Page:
Kyle Rittenhouse on trial: Everything you need to know

Kyle Rittenhouse, now 18, formerly of Antioch, Illinois, has been charged with six felonies and one misdemeanor.


Related video above: Blake family plans to be active during Rittenhouse trial

What could be the most closely watched trial in Kenosha County, Wisconsin, history begins Monday.

Kyle Rittenhouse, now 18, formerly of Antioch, Illinois, has been charged with six felonies and one misdemeanor.

Jury selection begins at 9 a.m.

The trial is expected to last two or three weeks.

Kyle Rittenhouse:

Rittenhouse was 17 at the time of the shootings.

He was an ardent police supporter before the incidents, serving as a youth cadet in the Grayslake Police Department and posting photos of himself brandishing a rifle above the caption "Blue Lives Matter."

He worked part-time as a YMCA lifeguard in Lindenhurst, Illinois, before he was furloughed in March 2020.

He traveled to Kenosha, which is about 15 miles from his home, on Aug. 25 after pleas went out on social media to protect businesses during protests over the shooting of a Black man, Jacob Blake, by a white police officer two days earlier.

Video from the night of the shootings show Rittenhouse on the streets with his AR-style semiautomatic rifle and a medical kit slung over his shoulder.

"People are getting injured and our job is to protect this business," Rittenhouse told a reporter from the Daily Caller before the shootings. "And part of my job is to also help people. If there is somebody hurt, I'm running into harm's way. That's why I have my rifle."

The charges:

  • First-degree reckless homicide with a dangerous weapon
  • First-degree reckless homicide with a dangerous weapon
  • First-degree recklessly endangering safety with a dangerous weapon
  • First-degree recklessly endangering safety with a dangerous weapon
  • Attempt first-degree intentional homicide with a dangerous weapon
  • Failure to comply with an emergency management order
  • Possession of a dangerous weapon by a person younger than 18 years old (misdemeanor)

Rittenhouse faces up to life in prison if convicted on the most serious charges.


Rittenhouse has pleaded not guilty. He said he acted in self-defense.

Rittenhouse's attorneys say a man -- Joseph Rosenbaum -- chased the 5-foot-8, 150-pound Rittenhouse in an attempt to steal his gun, forcing Rittenhouse to fatally shoot him.

Video that has surfaced so far doesn't show that shooting, but it does show Rosenbaum run toward Rittenhouse and appear to throw a plastic bag at him before shots ring out and Rosenbaum lies dying on the ground.

After shooting Rosenbaum, Rittenhouse is seen calling someone and saying he killed the victim.

Other video shows Rittenhouse moments later shooting and killing Anthony Huber and wounding Gaige Grosskreutz.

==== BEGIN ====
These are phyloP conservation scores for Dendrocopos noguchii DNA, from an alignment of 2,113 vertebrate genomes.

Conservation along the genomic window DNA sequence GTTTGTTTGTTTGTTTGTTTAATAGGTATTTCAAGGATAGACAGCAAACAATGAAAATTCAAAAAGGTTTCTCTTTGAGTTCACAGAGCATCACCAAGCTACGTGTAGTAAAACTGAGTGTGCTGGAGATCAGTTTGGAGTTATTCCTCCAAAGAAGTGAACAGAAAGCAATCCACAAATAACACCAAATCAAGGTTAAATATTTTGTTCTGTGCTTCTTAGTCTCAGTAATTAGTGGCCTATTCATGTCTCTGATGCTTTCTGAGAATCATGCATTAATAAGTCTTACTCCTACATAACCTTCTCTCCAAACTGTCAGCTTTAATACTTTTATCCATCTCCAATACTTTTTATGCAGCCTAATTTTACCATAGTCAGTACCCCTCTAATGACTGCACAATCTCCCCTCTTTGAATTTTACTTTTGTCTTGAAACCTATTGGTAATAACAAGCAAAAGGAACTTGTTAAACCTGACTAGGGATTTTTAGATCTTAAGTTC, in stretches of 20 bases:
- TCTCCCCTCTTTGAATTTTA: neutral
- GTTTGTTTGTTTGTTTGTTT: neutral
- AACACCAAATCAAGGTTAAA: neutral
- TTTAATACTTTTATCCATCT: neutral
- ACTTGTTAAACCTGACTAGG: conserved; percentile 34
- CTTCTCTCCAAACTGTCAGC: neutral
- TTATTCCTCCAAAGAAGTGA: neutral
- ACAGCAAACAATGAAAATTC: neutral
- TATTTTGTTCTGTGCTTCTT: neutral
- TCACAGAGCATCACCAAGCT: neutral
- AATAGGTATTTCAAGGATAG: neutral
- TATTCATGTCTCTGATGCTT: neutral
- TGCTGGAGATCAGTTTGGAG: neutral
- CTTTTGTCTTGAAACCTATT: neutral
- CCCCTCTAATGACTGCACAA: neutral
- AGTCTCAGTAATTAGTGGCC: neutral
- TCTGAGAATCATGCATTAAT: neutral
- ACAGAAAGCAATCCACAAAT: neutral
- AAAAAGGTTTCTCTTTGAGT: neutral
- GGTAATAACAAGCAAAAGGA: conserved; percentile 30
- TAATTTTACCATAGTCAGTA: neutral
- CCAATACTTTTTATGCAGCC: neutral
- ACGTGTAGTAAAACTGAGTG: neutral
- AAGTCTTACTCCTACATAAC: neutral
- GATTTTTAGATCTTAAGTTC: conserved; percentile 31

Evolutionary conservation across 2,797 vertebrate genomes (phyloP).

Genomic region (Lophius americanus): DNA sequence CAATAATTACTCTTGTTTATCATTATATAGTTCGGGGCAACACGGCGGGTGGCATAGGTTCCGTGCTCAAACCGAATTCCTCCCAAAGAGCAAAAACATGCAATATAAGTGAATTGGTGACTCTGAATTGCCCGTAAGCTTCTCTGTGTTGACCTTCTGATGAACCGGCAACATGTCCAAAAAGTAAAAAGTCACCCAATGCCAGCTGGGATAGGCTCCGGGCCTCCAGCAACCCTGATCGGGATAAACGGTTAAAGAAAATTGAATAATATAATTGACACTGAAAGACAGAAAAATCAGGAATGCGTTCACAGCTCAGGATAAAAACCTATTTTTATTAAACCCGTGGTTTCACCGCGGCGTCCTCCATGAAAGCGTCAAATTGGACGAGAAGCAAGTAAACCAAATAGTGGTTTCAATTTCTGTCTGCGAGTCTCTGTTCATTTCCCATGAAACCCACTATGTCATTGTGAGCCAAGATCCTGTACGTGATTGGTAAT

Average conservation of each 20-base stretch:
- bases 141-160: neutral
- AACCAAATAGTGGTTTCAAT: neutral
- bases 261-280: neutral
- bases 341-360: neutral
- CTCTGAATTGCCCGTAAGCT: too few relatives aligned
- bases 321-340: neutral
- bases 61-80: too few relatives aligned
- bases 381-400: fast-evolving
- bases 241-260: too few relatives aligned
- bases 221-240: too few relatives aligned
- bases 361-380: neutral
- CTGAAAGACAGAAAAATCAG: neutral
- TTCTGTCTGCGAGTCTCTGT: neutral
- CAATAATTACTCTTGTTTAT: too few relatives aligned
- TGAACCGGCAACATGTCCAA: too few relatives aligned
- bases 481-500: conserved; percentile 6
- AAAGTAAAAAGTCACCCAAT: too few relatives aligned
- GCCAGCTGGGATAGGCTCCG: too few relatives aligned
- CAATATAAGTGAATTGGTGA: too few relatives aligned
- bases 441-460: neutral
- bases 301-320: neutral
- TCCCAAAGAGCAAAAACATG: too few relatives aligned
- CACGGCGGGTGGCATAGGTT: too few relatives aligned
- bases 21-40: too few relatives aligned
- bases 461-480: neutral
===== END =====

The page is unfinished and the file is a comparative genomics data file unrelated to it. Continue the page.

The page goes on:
Rittenhouse is white, as are the three men he shot.


Rittenhouse is free on $2 million cash bail raised by supporters.

As conservatives rallied to Rittenhouse as a symbol of gun rights and resistance to the sometimes damaging protests that followed George Floyd's death in Minneapolis, he has seemed at times to revel in his notoriety.

He posed for photos in a Wisconsin bar with members of the far right extremist group the Proud Boys, though his attorneys say there's no evidence he was affiliated with the group before the shootings.

The protests:

Activists were in Kenosha protesting the Aug. 23, 2020, police shooting of Jacob Blake.

Officer Rusten Sheskey shot Blake seven times in the back when he attempted to leave the scene of a domestic violence call.

No criminal charges were filed against Sheskey.

Blake remains paralyzed from the waist down.

Sheskey is white and Blake is Black.

Several businesses were looted and burned during the protests.

Gov. Tony Evers called out the Wisconsin National Guard to provide security and enacted several nights of curfews.

Rittenhouse shot three men, killing two of them.

The victims:

Rosenbaum, 36, was released the day of the shootings from a Milwaukee hospital where he had been treated for a suicide attempt.

It's not clear why he was on Kenosha's streets the night of the protests, though he had a fiancee who lived in the city.

His background includes a conviction for sexual conduct with a minor in Arizona in 2002.

The judge denied a defense request to argue Rosenbaum was trying to get Rittenhouse's rifle because, as a convicted sex offender, Rosenbaum couldn't legally get one on his own.

Anthony Huber, 26, of Silver Lake, is seen on video swinging a skateboard at Rittenhouse before he was shot.

He was known around Kenosha's skateboarding community, and his girlfriend, Hannah Gittings, said skateboarding was his life.

Huber served a pair of prison stints stemming from family conflict, including choking his brother in 2012.